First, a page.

Imagine if  when the virus tsunami is behind us, all we have is  just death, devastation and destruction, no skilled people, and no growth story to resume?

Nipun   Sahni, Partner at Apollo Global Management, says unprecedented events like these need solutions that "don't go by the playbook and should not be based on norms. " Neither should they be small incremental steps as the impact is minimal and does not solve the problem-- just as we cannot use buckets of water to douse a huge fire. The economic risk , he maintains, is as big as the health risk, and in what may sound like music to Prime Minister Modi's ears,  Sahni believes attending to the economy under virus threat is crucial to realising the goal  of India becoming  a $5 trillion economy by 2025.

Outlining a six-point action plan, Sahni says  they are "simple, easy to implement, equitable, transparent and can be announced and implemented before 1st April,2020.

The plan includes solvency measures, direct compensation benefit of  Rs 7500 per person per month for three months beginning April to employees to prevent job losses, on tap liquidity to MSME and Medium size corporates, on tap liquidity to corporates with annual turnover greater than Rs50 cores, and fiscal and monetary incentives for encouraging investment from individuals and businesses for the next two years.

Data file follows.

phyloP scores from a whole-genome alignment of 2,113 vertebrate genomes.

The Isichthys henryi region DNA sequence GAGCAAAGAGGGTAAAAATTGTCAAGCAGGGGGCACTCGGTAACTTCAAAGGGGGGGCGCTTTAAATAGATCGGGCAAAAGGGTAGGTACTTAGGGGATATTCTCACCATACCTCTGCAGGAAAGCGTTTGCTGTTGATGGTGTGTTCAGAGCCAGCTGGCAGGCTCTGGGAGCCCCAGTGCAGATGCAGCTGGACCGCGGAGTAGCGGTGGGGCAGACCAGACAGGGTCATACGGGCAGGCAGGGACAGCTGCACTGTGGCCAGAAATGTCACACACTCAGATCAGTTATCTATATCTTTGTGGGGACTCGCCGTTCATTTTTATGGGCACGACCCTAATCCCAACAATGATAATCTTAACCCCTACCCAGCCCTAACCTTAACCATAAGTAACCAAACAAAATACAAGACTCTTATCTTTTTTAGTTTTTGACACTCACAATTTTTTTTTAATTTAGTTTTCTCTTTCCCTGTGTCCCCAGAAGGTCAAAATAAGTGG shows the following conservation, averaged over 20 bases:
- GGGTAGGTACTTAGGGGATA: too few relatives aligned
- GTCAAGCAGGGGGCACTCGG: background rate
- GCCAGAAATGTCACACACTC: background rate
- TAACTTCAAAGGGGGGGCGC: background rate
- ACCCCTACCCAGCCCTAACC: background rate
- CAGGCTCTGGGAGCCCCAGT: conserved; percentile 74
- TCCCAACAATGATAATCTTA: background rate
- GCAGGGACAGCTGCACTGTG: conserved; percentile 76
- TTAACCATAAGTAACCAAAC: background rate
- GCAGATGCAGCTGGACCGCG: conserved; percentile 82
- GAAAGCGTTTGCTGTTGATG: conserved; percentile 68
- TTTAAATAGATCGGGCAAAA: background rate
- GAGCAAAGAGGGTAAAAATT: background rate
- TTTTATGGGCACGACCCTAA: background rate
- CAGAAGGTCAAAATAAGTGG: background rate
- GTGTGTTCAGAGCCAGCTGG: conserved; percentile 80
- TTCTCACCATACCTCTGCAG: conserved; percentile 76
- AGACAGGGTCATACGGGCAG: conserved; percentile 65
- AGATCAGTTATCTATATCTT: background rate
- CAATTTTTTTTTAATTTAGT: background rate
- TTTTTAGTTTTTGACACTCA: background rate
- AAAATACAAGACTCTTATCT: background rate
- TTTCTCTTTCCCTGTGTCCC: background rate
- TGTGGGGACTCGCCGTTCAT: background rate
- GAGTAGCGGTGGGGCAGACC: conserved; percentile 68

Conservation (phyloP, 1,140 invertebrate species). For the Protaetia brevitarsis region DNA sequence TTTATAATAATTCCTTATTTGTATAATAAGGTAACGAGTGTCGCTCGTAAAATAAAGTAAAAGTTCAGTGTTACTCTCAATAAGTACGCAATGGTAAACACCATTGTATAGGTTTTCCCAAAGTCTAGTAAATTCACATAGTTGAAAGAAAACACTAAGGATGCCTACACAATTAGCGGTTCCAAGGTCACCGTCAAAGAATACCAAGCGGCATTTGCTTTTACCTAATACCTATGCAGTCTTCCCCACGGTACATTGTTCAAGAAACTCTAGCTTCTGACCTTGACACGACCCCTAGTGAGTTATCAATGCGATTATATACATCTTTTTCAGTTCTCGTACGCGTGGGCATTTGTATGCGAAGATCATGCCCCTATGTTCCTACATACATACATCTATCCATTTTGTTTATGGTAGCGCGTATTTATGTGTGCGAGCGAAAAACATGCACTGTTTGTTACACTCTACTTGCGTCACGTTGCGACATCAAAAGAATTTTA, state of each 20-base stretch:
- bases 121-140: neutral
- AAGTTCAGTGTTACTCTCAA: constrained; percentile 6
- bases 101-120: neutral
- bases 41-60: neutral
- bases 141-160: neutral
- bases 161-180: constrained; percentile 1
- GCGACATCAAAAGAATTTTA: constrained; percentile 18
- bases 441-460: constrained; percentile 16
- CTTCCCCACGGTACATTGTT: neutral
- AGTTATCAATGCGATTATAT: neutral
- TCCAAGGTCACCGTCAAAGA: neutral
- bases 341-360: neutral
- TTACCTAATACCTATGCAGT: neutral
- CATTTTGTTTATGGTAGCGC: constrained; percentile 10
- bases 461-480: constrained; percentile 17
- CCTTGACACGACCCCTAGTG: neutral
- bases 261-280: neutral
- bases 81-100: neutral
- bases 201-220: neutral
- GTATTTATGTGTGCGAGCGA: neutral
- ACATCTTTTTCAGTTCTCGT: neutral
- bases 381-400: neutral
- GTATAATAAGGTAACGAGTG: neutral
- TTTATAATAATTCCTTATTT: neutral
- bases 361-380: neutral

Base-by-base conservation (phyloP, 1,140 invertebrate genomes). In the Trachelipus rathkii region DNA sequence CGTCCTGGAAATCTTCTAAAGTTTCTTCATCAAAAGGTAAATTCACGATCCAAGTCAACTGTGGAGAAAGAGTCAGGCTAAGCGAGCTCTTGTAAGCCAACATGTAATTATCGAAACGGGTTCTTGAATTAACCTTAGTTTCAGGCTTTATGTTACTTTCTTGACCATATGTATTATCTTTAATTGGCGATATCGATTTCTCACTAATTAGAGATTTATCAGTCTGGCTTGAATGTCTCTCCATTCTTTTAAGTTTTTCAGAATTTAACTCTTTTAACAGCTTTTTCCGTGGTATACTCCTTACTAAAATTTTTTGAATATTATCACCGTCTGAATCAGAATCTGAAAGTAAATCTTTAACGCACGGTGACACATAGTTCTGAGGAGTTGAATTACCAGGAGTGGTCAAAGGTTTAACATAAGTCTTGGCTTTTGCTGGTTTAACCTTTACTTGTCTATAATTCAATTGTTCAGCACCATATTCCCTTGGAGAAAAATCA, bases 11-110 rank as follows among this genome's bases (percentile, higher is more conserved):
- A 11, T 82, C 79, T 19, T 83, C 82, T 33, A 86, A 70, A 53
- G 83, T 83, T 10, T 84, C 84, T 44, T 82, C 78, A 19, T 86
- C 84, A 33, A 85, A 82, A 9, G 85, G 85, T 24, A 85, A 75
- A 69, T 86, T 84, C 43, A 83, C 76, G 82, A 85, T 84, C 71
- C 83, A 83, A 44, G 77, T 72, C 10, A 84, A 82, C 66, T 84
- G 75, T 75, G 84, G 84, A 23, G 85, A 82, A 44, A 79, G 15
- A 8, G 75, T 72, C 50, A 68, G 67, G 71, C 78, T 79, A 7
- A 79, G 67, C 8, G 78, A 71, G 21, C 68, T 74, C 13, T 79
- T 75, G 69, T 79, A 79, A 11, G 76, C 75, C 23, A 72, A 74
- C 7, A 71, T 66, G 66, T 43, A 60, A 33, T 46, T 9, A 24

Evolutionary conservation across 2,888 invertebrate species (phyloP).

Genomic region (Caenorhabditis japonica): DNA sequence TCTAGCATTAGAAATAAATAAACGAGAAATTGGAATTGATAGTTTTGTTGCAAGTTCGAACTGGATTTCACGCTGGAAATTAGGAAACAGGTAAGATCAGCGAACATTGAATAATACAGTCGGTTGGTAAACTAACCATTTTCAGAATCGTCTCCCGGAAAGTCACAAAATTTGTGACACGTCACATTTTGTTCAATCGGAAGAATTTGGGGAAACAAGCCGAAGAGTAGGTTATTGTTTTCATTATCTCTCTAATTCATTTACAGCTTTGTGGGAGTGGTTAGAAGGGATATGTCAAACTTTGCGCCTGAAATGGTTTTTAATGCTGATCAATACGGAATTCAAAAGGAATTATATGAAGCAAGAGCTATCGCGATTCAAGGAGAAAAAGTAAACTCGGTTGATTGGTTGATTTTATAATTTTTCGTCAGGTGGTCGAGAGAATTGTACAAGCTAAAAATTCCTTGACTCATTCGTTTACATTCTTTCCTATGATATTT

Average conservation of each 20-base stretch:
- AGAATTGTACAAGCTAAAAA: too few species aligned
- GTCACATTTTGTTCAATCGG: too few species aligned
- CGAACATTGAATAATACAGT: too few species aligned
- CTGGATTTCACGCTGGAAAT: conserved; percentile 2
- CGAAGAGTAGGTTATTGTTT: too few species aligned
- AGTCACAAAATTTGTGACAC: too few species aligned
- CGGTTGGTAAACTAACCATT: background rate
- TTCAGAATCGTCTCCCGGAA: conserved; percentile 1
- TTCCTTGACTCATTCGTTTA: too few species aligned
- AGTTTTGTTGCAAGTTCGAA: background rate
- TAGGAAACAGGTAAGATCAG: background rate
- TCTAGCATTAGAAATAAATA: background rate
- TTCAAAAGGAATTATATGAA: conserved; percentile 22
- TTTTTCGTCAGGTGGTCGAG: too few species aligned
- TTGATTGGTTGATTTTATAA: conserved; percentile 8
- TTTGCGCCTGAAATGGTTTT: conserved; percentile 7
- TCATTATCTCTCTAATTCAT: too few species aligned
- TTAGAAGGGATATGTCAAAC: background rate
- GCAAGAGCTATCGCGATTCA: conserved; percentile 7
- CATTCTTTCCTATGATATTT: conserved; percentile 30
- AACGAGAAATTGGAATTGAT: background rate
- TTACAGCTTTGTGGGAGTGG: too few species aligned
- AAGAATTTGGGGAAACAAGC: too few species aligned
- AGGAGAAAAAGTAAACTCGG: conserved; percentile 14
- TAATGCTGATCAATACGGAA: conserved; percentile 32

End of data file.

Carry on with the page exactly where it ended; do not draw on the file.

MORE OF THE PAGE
And how much will all these cost? What about the funding?

Sahni' s calculation is $40-50 billion or 2 % of the GDP. About 60 to 65 % of this will be in the form of enhanced credit support for businesses and the remaining to support employee compensation in sectors impacted by COVID 19. He has mooted the idea of funding this by issuing a new category of tax free "India Pragati Bonds" with maturity period of 7,10 and 15 years.

"These measures can be implemented at short notice and are by no means comprehensive and. all encompassing. An early announcement of these measures will put money in the hands of those who need it thereby giving hope to millions of citizens and businesses ", says  Sahni.


The  “chaiwala” has become a romantic idea over the last few years, and none less than the Prime Minister has confirmed that it is a job, no less. But the countless workers in the unorganized sectors --the rickshawalas, auto drivers, chaiwalas, plumbers, electricians, dhobis, domestic helps, drivers, barbers, beauticians, florists ,courier and other delivery boys etc etc-- are actually numberless. The government has no database on these  informal sector  workers.

The government has said as much in Parliament, where they said a committee has been formed to arrive at the number!

In a press release isssued yesterday, Tapan Sen, General secretary of The Centre of Indian Trade Unions (CITU) has  put the figure at 93 % of all Indians who are working--meaning receiving a remuneration.